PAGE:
Aesthetics Without Racial Polemics
200 years of African American Art at Michael Rosenfeld Gallery
ALMA THOMAS ( 1891-1978) WAS COMMITTED TO CREATING ART that transcended social issues. She believed that, by 1970, African Americans had already made the necessary political assertions. She stated: “Now it’s time that they get down to work and produce art they can really be proud of.” This exhibition at Michael Rosenfeld Gallery is a tribute to the number of African American artists who have done just that over the span of two hundred years.
|Alma Thomas, Irises, Tulips, Jonquils, Crocuses (1964)
On view are 41 works, extending from 1810 to 2000. Among the artists featured are Jacob Lawrence, Romare Bearden, John Biggers, Aaron Douglas, Elizabeth Catlett, Benny Andrews, Hughie Lee-Smith, Beauford Delaney, Archibald Motley, Jr., Horace Pippin, Augusta Savage and others.
It is a broad survey in advance of Swann’s auction of African American art in mid-February.
The main gallery contains more modern, predominantly abstract, painting and sculpture. Earlier pieces, clustered in a smaller room, represent the unselfconscious art that Romare Bearden, writing in 1934, dismissed as “poor echoes of the work of white artists.”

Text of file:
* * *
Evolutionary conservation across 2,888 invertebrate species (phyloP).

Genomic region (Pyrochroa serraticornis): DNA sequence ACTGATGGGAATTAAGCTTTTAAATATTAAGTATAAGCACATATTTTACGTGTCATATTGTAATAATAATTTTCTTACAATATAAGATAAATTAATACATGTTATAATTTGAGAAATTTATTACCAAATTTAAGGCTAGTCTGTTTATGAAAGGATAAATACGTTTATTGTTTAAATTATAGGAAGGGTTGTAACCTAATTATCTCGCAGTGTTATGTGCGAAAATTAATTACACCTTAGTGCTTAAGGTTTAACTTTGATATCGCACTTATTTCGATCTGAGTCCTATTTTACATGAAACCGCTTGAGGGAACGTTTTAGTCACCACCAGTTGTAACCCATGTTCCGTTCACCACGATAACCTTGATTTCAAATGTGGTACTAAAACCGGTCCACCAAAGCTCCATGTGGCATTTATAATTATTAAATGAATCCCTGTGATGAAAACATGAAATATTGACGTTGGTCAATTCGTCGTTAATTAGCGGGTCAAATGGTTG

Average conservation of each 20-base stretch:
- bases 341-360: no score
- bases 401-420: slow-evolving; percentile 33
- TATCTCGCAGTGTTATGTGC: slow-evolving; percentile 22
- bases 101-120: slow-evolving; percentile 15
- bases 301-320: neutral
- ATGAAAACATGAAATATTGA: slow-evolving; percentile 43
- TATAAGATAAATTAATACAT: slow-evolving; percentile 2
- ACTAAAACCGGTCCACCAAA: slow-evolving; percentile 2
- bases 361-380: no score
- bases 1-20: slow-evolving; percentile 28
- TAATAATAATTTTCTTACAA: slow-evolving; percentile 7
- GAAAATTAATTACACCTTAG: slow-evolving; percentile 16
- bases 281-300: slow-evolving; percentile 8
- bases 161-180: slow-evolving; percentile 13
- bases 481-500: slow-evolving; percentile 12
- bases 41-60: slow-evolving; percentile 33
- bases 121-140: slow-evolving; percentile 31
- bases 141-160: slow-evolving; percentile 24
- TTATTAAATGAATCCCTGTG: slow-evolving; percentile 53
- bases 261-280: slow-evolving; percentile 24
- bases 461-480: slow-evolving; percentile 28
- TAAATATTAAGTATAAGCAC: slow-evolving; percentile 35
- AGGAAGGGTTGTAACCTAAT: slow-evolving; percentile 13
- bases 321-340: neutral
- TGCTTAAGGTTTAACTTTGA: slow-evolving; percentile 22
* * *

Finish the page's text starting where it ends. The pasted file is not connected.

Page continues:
It was an unfair dismissal that placed racial polemics ahead of aesthetic worth. The entire exhibition is a vital one, rich in association and filled with diverse pleasures. Yet this understated historic section is, in its way, the most exciting and instructive. It validates black scholar Kenny J. Williams’s assertion that “there is no such thing as the black experience.”
Joshua Johnson’s “Girl Wearing a Bonnet” (1810) earns its place in the history of American folk art alongside portraits by Ammi Phillips, one of the most important naive portraitist in 19-century America. Biographical information about Johnson is sparse and contradictory. The earliest known professional painter of African heritage, he was most likely a half-white indentured servant when he first arrived from the West Indies.
There is no record of his training, though formal affinities between his portraits and those of Charles Willson Peale’s family suggest acquaintance. This “Free Householder of Colour,” as he was listed in a Baltimore directory, made his living painting wealthy plantation owners and their families.
Edmonia Lewis (1843-1909), a leading half-black, half-Chippewa sculptor, grew up among the Chippewa near Niagara Falls. After attending Oberlin College, she studied with sculptor Edmund Brackett in Boston at the behest of William LLoyd Garrison. Her early sculpture earned her enough to move to Rome where she presided over a busy studio and acquired aristocratic patrons in Italy and England.
Her marble “The Old Arrow Maker and His Daughter” (1872), carved in her characteristic Neoclassical style, is indebted to Longfellow’s “The Song of Hiawatha.” It celebrates the familial piety of Longfellow’s pastoral elegy for the Noble Savage. (“At the doorway of his wigwam / Sat the ancient Arrow-maker / .… At his side, in all her beauty / Sat the lovely Minnehaha. / Sat his daughter, Laughing Water.”) Tastes changed and Lewis died in obscurity, probably in Rome. Little of her work survived.